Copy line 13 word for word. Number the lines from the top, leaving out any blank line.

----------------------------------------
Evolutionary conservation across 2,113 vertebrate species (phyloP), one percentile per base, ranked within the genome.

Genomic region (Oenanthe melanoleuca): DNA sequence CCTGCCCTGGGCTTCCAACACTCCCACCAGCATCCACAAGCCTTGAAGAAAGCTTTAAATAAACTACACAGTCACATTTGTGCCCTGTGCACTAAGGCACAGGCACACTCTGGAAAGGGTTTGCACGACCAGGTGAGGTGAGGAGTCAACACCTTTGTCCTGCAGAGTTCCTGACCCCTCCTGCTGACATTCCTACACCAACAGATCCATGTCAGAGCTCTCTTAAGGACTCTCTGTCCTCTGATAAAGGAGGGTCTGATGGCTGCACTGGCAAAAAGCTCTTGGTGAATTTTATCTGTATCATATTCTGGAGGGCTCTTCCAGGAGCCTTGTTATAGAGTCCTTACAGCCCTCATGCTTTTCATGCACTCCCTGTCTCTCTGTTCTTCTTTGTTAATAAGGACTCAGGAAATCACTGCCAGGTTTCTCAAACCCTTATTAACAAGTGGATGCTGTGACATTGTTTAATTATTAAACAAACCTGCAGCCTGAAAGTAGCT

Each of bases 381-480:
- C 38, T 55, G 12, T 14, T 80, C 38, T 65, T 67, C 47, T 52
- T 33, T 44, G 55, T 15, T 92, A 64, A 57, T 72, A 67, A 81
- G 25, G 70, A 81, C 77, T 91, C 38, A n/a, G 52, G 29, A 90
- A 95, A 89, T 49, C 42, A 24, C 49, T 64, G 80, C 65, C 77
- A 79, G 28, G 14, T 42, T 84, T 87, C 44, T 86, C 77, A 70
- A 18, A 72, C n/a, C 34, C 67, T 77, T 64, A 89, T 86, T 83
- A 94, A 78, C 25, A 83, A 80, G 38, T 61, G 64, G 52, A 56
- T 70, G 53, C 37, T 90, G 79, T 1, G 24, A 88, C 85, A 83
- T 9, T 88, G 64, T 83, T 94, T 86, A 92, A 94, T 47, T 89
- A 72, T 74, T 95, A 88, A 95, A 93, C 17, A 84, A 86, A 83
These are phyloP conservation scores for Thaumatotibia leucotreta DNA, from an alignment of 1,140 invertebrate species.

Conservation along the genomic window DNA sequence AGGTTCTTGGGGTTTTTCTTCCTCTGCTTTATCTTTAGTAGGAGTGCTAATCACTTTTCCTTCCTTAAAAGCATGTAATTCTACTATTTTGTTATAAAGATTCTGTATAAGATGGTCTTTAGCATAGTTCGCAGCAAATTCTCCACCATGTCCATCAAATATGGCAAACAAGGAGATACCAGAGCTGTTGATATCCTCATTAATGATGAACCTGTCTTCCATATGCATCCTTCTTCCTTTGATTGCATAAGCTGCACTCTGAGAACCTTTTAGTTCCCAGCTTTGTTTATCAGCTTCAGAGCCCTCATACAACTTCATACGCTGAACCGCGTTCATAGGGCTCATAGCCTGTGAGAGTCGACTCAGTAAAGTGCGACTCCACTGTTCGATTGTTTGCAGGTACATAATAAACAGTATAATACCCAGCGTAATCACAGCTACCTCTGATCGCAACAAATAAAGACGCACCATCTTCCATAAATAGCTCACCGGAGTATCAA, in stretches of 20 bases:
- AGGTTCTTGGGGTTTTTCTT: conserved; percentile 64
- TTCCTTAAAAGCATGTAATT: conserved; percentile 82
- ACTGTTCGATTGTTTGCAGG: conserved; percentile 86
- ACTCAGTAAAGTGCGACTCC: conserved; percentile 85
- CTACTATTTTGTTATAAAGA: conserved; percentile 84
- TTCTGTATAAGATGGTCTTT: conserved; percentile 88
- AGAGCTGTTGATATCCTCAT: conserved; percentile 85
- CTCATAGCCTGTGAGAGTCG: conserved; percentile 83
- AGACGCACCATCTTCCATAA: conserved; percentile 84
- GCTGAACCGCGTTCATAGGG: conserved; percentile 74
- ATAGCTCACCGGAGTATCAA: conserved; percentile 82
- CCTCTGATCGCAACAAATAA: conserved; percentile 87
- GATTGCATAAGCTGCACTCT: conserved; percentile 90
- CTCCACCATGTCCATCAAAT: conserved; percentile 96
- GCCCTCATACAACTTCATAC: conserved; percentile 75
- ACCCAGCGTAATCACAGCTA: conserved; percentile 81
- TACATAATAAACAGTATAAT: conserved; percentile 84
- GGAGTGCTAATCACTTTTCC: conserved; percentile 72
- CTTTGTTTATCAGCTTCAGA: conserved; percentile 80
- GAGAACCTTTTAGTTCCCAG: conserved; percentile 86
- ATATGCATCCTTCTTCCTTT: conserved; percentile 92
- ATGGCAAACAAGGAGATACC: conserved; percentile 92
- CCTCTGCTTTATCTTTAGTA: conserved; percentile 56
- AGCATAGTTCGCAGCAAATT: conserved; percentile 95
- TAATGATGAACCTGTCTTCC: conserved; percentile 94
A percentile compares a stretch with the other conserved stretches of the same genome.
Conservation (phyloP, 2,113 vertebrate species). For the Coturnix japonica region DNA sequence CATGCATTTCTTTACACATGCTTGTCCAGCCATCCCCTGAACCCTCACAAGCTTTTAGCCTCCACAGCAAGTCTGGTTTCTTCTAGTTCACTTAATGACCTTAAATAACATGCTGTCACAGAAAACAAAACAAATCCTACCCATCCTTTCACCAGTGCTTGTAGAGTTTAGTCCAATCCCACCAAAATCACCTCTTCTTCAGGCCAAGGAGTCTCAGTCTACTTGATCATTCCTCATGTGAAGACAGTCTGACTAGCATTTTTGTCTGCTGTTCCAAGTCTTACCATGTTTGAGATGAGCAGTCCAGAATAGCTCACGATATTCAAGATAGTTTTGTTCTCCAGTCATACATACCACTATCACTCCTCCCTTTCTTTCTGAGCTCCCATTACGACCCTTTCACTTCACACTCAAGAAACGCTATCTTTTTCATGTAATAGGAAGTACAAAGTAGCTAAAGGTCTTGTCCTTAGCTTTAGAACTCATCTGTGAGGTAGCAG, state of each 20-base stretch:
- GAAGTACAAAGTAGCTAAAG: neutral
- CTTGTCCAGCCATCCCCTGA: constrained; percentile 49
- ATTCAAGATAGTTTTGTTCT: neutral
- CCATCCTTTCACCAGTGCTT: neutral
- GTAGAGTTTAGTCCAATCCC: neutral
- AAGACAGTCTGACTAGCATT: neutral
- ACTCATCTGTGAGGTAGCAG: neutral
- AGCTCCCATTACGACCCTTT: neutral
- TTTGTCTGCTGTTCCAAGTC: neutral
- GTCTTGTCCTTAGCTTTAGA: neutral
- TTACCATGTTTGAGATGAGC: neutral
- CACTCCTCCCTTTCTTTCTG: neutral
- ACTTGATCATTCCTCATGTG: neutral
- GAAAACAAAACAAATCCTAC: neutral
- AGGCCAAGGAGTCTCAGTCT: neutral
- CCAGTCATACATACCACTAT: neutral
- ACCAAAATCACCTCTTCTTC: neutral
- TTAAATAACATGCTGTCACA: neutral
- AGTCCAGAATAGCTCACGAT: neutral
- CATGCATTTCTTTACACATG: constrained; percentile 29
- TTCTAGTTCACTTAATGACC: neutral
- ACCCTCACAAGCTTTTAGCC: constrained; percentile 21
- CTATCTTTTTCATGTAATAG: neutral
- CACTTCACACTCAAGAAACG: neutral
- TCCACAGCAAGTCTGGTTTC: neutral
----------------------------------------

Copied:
- A 72, T 74, T 95, A 88, A 95, A 93, C 17, A 84, A 86, A 83